• They know what to do for one day. Since their daily scope is variable, they are able to re-evaluate priorities and deadlines. And this once a day.
  • The stress of getting new tasks continuously is limited since they evaluate their priorities and tasks every morning.
  • This gives them a structure and they can plan their daily workload. They get autonomous as they organise their day as they want.
  • This puts everybody on the same level as everybody exposes his/her tasks and planning, no one is more important than anyone else. We work as a team although we are performing non related tasks.
  • They have the opportunity to express their feelings and problems if any.

This is also great for parents:

  • We keep control of the work of the children once a day and it gives us more time to work with less interference. Actually, you realise very quickly if they really play the game.
  • We can redirect actions very easily and very fast.
  • We consider our children on an equal level and this makes it easier to ask them other tasks. There is no pure hierarchical parents-children relationship: we are all on the same boat and we need to row all together to move forward.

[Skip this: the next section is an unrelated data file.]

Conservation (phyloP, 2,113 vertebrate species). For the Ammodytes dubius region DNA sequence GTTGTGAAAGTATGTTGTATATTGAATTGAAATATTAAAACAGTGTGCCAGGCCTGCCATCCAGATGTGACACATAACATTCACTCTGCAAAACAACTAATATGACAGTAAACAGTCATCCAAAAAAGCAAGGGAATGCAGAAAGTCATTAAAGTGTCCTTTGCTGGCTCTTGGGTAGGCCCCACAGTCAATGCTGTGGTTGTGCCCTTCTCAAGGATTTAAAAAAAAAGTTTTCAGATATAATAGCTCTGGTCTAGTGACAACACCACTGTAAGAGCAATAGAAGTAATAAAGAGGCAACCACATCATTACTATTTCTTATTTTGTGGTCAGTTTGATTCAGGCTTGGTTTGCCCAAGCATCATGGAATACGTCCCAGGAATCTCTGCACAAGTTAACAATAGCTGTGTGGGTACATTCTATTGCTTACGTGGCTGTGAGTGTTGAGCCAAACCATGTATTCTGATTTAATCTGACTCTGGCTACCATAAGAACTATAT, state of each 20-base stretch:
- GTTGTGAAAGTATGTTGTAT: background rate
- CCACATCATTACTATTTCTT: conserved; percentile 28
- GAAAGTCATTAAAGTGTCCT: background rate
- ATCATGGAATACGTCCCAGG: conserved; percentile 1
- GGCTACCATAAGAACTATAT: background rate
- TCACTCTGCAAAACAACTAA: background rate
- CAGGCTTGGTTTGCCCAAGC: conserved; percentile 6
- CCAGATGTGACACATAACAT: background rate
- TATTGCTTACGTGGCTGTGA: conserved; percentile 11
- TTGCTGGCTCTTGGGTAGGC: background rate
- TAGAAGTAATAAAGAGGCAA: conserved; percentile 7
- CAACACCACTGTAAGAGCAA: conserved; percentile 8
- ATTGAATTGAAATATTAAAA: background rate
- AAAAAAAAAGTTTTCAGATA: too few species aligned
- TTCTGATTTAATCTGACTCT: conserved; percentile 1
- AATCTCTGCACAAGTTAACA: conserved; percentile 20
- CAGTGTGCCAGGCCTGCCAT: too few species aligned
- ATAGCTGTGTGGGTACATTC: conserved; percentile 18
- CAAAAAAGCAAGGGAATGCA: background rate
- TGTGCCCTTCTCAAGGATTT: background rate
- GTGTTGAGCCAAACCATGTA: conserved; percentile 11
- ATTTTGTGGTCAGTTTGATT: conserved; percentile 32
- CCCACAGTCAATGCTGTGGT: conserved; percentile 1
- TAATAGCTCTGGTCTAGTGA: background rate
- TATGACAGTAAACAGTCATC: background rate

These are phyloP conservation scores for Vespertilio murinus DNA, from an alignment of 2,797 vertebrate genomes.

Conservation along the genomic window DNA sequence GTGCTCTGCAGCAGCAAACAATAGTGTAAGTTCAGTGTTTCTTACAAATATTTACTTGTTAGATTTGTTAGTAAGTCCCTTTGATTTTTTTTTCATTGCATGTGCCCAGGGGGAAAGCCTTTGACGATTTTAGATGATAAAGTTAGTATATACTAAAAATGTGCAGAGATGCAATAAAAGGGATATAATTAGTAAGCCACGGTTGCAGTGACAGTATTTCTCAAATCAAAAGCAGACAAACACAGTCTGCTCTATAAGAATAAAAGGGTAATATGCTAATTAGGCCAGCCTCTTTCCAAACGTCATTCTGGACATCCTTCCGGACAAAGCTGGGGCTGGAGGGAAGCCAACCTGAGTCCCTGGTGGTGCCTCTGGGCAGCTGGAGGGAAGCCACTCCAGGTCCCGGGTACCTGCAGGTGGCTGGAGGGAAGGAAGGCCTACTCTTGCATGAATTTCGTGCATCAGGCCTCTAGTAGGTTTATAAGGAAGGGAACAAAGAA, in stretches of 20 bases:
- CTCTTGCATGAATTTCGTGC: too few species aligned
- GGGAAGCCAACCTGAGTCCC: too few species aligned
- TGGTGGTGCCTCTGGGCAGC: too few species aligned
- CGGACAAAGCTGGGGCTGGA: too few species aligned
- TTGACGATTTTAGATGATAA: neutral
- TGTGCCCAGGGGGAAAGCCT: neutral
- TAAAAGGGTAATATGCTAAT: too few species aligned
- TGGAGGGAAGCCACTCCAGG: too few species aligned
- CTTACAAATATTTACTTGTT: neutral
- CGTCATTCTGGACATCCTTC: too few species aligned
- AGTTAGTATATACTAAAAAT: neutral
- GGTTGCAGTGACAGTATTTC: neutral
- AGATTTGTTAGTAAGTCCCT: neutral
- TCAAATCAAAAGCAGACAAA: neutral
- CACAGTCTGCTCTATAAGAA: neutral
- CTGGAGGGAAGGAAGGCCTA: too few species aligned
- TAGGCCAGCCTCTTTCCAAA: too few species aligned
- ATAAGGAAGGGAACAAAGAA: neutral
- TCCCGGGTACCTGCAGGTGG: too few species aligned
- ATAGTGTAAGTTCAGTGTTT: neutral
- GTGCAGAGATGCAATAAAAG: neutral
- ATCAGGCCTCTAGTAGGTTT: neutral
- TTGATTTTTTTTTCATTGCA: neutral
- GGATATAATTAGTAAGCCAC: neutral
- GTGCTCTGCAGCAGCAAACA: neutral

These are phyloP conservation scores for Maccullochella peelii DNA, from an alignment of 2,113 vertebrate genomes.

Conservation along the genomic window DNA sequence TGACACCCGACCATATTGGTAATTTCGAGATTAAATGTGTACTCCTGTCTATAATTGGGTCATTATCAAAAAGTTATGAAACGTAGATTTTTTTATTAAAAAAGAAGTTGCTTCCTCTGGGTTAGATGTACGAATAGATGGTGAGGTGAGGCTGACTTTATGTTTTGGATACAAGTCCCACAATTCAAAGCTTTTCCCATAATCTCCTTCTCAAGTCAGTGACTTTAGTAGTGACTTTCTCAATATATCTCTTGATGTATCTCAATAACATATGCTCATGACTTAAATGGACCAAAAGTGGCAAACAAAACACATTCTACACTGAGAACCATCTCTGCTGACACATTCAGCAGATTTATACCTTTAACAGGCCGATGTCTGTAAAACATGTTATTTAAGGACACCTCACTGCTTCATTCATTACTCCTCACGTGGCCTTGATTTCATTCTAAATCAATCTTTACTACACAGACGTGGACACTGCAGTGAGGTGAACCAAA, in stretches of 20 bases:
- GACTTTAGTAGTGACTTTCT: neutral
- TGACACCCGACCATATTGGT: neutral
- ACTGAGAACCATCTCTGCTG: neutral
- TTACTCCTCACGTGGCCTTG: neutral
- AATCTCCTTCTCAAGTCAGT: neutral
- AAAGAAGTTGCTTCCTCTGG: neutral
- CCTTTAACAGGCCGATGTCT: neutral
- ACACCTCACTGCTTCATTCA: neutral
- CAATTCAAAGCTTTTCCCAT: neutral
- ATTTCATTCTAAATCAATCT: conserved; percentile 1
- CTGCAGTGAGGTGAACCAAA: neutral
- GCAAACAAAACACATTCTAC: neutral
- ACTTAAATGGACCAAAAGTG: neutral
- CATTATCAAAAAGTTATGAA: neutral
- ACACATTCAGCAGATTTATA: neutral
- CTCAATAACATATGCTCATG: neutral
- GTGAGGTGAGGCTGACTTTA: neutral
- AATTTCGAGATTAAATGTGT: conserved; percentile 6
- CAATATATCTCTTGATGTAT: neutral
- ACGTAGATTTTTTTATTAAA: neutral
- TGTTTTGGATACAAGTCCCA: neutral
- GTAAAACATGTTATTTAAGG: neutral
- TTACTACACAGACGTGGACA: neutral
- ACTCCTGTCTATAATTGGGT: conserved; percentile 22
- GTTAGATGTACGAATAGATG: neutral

My wife was sceptical about this approach as we started but you know what? It works!

We organised a retrospective on Friday evening to celebrate the weekend and we asked to write the pros and cons of the system we implemented. Everybody, parents and children. Here below some positive comments:

  • “I like our daily stand-up because I know what I have to do and I do not have to look at my school notifications every minute.”
  • “I like our daily planning because I do not have Dad on my back all day long: he knows what I will do and if I will do it.
  • “There is no big argument between us, the atmosphere is nice. “
  • “I like the balance between work and leisure.”

If you do not believe me, I can provide you with the the written evidence!

This is our solution. I am not a pedo-psychologist and I do not pretend this works for everybody. I rely only on my own dad and professional experience. I hope this can give ideas to others to make their containment lives a bit more comfortable.

According to me, these are the ingredients for success:

  • Give a structure: whatever the age of your children, structure makes our life easier and helps us face the unexpected in a less emotional way.
  • Communicate: we all have different feelings and this is extremely important to express them and explain how you manage these. Your children can help you see another point of view you did not see and vice versa, you can help your children to find a common solution.
  • Do not impose, propose and decide: all children, whatever their age can understand a difficult situation and are able to collaborate to make our lives more comfortable. Problems and difficulties makes them grow and acquire maturity faster. This is the trickiest part as this is a delicate balance between “authority” and “equality”.

Tanguy Dossin, Project Facilitator at ADNEOM Brussels

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This post was written by mcochet